Teenagers are today receiving their long-awaited A-level results, with around one in four entries expected to receive top grades.

Boys are likely to outperform girls again in terms of A*s, with one expert suggesting that they could also close the gap with their female classmates at the A grade boundary.

Last year, a quarter (25.8%) of A-level entries across England, Wales and Northern Ireland, were awarded an A* or A, compared to 25.9% the year before, and 27% five years ago.

Official figures show that 8.5% of UK boys’ entries were given the highest result of A*, compared to 7.7% of girls’ entries, while there was just a 0.3 percentage point gap at A*-A, with girls ahead on 26%.

This year’s results mark a key step in major reforms to A-levels introduced by government in recent years, including a move away from coursework and modular exams, as well as a significant decision to separate AS-levels to form standalone qualifications.

This shake-up, which applies to England only, has led to a 42% drop in AS-level entries this year, and school leaders today raised concerns that the reform has “sounded the death knell” for qualifications that were traditionally popular with many students and universities alike.

A snapshot survey of around 170 heads in England conducted by the Association of School and College Leaders (ASCL) found that around two-thirds (65%) have cut the number of AS courses they offer in the wake of the Government’s reforms, while 86% said they expect to remove AS courses in the future.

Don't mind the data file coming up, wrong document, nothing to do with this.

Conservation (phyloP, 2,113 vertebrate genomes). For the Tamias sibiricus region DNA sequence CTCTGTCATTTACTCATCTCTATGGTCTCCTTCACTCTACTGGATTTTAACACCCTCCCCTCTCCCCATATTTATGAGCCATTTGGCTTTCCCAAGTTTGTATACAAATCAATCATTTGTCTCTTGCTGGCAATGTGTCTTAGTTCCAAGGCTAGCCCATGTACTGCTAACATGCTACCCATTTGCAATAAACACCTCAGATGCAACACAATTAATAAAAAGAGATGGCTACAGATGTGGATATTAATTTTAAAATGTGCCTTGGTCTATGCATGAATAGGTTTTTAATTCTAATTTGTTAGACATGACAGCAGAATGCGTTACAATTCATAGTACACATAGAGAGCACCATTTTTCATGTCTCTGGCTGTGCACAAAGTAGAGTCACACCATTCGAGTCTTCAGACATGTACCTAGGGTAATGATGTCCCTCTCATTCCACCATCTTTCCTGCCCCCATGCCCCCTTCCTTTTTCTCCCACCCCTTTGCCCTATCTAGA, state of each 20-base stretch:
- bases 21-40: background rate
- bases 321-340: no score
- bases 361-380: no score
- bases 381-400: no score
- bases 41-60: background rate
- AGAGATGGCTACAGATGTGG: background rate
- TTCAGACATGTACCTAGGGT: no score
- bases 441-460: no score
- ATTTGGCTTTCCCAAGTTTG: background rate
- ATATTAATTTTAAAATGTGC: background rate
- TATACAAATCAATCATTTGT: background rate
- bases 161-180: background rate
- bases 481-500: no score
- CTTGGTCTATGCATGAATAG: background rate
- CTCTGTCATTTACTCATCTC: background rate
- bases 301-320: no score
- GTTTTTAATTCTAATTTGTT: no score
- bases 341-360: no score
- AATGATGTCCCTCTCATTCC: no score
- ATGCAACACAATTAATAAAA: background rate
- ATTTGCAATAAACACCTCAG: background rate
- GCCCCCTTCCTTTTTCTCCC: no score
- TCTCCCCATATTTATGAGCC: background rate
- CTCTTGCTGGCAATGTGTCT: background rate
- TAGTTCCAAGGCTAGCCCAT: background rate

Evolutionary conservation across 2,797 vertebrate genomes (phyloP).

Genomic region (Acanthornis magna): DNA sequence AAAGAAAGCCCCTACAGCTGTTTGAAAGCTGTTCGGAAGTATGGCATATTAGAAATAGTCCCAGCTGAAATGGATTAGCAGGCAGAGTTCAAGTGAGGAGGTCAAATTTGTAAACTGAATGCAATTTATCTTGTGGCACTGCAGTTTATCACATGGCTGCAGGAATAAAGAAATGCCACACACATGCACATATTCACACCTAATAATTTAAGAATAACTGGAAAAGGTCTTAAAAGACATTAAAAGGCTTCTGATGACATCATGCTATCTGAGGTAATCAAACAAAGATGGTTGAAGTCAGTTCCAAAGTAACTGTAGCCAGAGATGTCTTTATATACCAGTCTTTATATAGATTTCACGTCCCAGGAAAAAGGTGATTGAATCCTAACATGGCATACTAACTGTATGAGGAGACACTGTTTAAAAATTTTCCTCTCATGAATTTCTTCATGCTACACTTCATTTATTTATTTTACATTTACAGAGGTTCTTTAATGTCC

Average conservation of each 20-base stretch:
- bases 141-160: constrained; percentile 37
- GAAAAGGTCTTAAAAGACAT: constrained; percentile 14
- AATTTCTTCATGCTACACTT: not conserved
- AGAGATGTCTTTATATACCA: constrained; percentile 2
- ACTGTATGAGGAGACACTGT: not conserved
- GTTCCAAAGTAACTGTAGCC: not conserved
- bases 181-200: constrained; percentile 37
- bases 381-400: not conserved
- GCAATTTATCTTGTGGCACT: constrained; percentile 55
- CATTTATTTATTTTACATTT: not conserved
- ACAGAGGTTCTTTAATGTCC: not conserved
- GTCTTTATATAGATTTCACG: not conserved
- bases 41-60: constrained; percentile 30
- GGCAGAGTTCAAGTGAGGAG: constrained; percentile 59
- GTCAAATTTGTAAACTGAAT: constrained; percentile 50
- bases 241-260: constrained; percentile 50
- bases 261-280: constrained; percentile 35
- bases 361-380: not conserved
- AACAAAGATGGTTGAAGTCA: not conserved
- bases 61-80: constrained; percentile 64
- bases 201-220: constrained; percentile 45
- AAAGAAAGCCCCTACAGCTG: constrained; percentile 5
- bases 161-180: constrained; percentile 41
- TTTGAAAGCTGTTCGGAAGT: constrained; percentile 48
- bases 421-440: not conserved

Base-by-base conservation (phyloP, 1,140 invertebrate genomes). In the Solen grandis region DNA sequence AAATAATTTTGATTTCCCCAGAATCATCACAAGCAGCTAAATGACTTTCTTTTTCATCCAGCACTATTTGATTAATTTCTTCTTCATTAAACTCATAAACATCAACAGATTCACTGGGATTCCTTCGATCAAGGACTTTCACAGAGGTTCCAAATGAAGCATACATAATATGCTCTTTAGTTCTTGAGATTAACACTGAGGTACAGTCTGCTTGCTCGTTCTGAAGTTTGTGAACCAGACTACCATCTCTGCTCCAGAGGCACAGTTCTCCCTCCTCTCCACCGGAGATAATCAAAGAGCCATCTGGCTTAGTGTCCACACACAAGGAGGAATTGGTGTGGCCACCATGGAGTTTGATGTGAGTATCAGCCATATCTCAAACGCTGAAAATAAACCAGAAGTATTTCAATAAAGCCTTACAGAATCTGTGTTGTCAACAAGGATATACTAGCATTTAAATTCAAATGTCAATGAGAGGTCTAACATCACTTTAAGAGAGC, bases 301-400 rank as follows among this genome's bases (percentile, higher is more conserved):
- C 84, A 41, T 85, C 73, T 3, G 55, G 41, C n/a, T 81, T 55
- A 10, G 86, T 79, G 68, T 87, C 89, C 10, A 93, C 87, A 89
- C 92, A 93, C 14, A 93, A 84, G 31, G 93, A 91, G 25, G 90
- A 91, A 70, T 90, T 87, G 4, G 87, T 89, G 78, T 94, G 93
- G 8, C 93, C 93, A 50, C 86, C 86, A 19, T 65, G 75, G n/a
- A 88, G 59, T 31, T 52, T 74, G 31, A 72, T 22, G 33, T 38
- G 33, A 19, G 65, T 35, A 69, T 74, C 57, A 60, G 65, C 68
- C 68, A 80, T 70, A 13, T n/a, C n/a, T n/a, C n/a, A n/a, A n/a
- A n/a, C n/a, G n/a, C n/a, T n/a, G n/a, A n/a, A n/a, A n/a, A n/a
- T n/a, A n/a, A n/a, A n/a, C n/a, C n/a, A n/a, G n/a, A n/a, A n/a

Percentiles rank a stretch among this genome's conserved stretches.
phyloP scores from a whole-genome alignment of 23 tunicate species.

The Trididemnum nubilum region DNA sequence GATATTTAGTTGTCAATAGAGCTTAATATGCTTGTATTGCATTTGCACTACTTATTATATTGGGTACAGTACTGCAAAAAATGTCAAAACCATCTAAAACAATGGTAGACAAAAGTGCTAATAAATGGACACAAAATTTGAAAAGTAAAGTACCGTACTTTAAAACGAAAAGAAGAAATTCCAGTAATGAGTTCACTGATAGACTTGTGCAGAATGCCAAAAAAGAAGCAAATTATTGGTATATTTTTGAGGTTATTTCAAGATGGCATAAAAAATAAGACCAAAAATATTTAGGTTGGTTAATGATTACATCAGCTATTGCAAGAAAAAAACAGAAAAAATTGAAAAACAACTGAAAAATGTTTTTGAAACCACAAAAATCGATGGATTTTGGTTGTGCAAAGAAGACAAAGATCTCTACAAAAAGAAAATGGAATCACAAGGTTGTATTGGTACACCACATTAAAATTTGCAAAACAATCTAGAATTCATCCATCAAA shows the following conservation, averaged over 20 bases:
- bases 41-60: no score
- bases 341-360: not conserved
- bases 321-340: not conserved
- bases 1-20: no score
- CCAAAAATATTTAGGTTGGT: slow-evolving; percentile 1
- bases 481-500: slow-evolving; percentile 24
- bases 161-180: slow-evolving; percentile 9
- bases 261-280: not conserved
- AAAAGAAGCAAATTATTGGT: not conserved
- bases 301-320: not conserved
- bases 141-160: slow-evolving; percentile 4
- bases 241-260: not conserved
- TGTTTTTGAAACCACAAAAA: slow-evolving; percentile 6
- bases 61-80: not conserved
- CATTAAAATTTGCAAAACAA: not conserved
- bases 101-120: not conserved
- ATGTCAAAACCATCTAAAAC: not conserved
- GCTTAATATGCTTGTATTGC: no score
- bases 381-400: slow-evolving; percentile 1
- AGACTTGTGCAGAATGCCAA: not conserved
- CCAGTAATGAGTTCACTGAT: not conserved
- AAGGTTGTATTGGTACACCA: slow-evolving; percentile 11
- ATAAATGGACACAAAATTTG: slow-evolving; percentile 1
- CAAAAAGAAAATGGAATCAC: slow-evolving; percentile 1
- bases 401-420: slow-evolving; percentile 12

ASCL general secretary Geoff Barton said: “It is increasingly clear that government reforms have sounded the death knell for AS-levels.

“AS-levels allowed students to study four subjects knowing they would all count towards a qualification, either an AS-level or a full A-level.

“They were intended as a way of broadening the curriculum and were valued by students, employers and universities.”

Students check their A-level results
(PA)

He added: “The great benefit of the old system was that it gave students a broader range of knowledge and allowed them to keep their options open for longer.

“The decision to decouple these qualifications was an entirely unnecessary reform which is narrowing the curriculum and reducing student choice.”

Under the previous system, sixth-formers typically took four subjects in their first year of the sixth-form, before deciding which three to continue with to full A-level in their second year.

Students sitting an exam
(Gareth Fuller/PA)

AS grades were often used by universities in making offers to applicants, as they were an indicator of a student’s final A-level results.

The move to decouple AS-levels proved controversial at the time it was announced, with universities – including Cambridge – headteachers and MPs among its critics.

Ministers argued that universities learn little more from knowing teenagers’ AS-level results in addition to GCSE grades and insisted that the reform should not affect university admissions.

This year will also see the first A-level grades given in 13 subjects which have been reformed – art and design, biology, business, chemistry, computer science, economics, English language, English language and literature, English literature, history, physics, psychology and sociology.

These changes mean that students sit all exams at the end of the two-year-courses, rather than throughout, with less coursework.